I looked. The teeth were worn down by the constant friction of the metallic brads, while they were coal black and rotten.“I clean my teeth,” he added, “else they’d be worse.”

After he told me that the workers had to furnish their own tools, brads, “grindery,” cardboard, rent,  light, and what not, it was plain that his thirty bob was a diminishing quantity.

“But how long does the rush season last, in which you receive this high wage of thirty bob?” I asked. “Four months,” was the answer, and for the rest of the year, he informed me, they average from “half a quid,” to “a quid” a week. The present week was half gone and he had earned four bob. And yet I was given to understand that this was one of the better grades of sweating.

I looked out of the window, which should have commanded the backyards of the neighbouring buildings. But there were no backyards, or rather they were covered with one-storey hovels, cowsheds in which people lived. The roofs of these hovels were covered with deposits of filth, in some places a couple of feet deep – the contributions from the back windows of the second and third storeys. I could make out meat and fish bones, garbage, pestilential rags, old boots, broken earthenware, and all the general refuse of the human sty.

“This is the last year of this trade, they’re getting machines to do away with us,” said the seated one mournfully, as we stepped over the young woman with the breasts grossly naked and waded anew through the cheap young life.

If Jack London returned he would find Frying Pan Alley unrecognisable now, with upmarket food chains in the snazzy Nido student tower on one side and the new Raven Row art gallery on the other. No doubt he would be pleased to see that the squalor and filth he witnessed here have been consigned to history.

At the time of Jack London’s visit in 1902, the population of the East End was three times what it is today, yet he would not have wander too far on his return visit to discover that overcrowded housing and child poverty persist over a century later.  He would not be very happy about that. And although he would be delighted that sweatshops such as he described have gone from East London – even if only within living memory – yet he I think he would be disappointed to learn that manufacturing under comparable conditions still exists on the other side of the world and their products are on sale throughout the streets of our modern capital.

“I went down into the under-world with an attitude of mind that may be best likened to that of an explorer,” wrote Jack London of his researches in that long ago Summer. In conclusion to “People of the Abyss,” he explored questions raised by his East End sojourn. “If Civilisation has increased the producing power of the average man,” he wrote,“why has it not bettered the lot of the average man?” It is a question that, in various forms, has been debated ever since.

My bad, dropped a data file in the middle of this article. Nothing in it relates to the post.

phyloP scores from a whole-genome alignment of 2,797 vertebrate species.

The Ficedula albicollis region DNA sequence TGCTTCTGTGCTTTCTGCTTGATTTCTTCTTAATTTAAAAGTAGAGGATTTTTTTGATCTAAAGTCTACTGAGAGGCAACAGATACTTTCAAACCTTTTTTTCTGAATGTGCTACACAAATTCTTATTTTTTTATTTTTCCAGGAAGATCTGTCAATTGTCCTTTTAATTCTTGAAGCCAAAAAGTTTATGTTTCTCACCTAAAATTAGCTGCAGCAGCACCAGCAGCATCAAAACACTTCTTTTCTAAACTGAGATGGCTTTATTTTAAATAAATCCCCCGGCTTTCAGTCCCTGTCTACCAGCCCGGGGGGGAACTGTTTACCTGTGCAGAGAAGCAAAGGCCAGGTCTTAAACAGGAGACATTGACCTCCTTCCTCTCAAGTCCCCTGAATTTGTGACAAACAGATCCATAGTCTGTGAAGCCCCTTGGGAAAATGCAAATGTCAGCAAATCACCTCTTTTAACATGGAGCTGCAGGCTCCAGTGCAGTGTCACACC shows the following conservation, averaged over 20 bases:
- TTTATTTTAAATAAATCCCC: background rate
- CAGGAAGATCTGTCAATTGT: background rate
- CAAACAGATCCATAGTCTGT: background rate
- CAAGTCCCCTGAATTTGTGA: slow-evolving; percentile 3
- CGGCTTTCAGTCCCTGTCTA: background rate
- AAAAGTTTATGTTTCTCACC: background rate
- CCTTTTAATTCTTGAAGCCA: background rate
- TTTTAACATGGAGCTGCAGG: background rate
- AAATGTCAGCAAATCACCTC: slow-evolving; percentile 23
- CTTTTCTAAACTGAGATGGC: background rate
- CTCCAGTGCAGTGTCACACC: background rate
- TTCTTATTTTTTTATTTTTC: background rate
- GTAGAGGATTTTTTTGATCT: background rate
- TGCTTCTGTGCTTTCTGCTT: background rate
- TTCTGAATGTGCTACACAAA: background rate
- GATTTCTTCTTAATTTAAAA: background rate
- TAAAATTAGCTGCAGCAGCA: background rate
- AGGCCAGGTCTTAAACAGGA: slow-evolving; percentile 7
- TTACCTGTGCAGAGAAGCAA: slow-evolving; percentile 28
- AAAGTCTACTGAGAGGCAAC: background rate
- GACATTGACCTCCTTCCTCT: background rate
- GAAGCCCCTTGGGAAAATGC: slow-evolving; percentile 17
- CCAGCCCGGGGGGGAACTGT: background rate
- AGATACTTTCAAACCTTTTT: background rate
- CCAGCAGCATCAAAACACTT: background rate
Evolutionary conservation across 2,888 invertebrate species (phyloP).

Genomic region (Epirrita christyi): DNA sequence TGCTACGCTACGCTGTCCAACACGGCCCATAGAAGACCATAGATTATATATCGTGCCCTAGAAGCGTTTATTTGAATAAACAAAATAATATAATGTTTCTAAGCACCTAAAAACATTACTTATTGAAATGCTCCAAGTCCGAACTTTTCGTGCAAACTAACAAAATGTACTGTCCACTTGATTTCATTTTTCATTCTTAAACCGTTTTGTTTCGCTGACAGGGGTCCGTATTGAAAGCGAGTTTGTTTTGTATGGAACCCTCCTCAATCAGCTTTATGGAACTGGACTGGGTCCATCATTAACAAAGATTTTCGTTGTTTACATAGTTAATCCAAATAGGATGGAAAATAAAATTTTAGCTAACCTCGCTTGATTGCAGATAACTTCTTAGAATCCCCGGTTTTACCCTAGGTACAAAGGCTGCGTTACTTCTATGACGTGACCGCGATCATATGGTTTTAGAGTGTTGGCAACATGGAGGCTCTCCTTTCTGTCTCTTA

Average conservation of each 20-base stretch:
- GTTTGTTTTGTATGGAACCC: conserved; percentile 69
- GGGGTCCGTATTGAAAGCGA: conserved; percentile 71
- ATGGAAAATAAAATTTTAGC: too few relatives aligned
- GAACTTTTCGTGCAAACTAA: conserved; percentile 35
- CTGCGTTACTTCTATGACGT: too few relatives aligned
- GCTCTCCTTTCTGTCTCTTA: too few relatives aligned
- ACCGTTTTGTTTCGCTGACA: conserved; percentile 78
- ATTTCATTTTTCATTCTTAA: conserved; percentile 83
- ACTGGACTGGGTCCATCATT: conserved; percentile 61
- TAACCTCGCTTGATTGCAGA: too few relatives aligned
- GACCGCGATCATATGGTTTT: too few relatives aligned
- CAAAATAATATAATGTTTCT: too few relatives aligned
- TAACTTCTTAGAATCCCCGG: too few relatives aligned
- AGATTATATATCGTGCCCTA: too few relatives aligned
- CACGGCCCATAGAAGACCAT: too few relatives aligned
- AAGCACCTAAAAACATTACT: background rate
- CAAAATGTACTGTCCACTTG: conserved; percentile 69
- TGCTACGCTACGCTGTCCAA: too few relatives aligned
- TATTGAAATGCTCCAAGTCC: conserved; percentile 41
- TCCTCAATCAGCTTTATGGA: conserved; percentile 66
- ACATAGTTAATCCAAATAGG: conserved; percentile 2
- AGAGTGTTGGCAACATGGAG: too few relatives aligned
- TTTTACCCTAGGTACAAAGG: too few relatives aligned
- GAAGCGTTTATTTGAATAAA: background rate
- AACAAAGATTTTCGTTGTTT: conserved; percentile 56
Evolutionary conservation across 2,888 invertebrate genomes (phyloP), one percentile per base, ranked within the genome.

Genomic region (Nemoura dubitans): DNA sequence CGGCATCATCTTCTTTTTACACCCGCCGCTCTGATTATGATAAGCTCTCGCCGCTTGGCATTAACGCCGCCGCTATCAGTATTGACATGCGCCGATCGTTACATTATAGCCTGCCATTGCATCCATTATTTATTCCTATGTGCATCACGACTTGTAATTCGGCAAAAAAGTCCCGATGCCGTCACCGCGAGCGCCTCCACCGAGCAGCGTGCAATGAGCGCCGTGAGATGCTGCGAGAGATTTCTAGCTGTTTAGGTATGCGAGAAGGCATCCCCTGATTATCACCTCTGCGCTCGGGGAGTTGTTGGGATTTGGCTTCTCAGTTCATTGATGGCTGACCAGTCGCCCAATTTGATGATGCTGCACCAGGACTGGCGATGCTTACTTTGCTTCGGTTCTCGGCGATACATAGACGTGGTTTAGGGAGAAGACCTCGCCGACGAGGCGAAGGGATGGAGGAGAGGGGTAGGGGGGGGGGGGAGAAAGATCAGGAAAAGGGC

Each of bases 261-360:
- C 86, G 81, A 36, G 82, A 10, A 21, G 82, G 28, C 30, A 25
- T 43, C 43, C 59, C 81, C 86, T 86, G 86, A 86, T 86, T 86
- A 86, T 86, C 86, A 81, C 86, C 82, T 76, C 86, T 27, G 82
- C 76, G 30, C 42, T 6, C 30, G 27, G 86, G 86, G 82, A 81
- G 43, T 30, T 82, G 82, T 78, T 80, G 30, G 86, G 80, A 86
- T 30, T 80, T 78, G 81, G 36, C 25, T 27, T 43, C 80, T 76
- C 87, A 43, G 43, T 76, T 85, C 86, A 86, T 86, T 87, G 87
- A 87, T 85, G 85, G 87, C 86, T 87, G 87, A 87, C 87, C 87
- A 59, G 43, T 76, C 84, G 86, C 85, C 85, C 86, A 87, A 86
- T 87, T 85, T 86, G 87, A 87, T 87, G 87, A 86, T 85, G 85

Frying Pan Alley, 1912, by C. A. Mathew

Frying Pan Alley, nineteen seventies.

Frying Pan Alley, 2010

Archive photographs copyright © Bishopsgate Institute

You might also like to read about Jack London at Itchy Park

13 Responses leave one →
  1. Gary permalink
    August 13, 2011

    The descriptions in this article are a far better description of hard times than came from Dickens. Thirty bob in 1902 was a very good wage however.
    Gary

  2. Wellwynder permalink
    August 13, 2011

    Things must have improved between 1902 and 1912, as the photos don’t look anything like as abysmal as London describes. The children seem reasonably well clad (one boy is even wearing an Eton collar!), and the streets look fairly clean. Maybe London’s efforts – and those of others – in exposing the dreadful conditions had had some effect.

  3. the gentle author permalink*
    August 13, 2011

    These pictures by C. A. Mathew taken one Saturday in April 1912 – in which the children are all nicely turned out with boots or shoes – raise interesting questions about the representation of the East End at this time. Is it that the children are turned out in their best for the Sabbath, or did writers tend to write about the excesses of poverty, when the actuality was more various, with families of widely different incomes living in close proximity?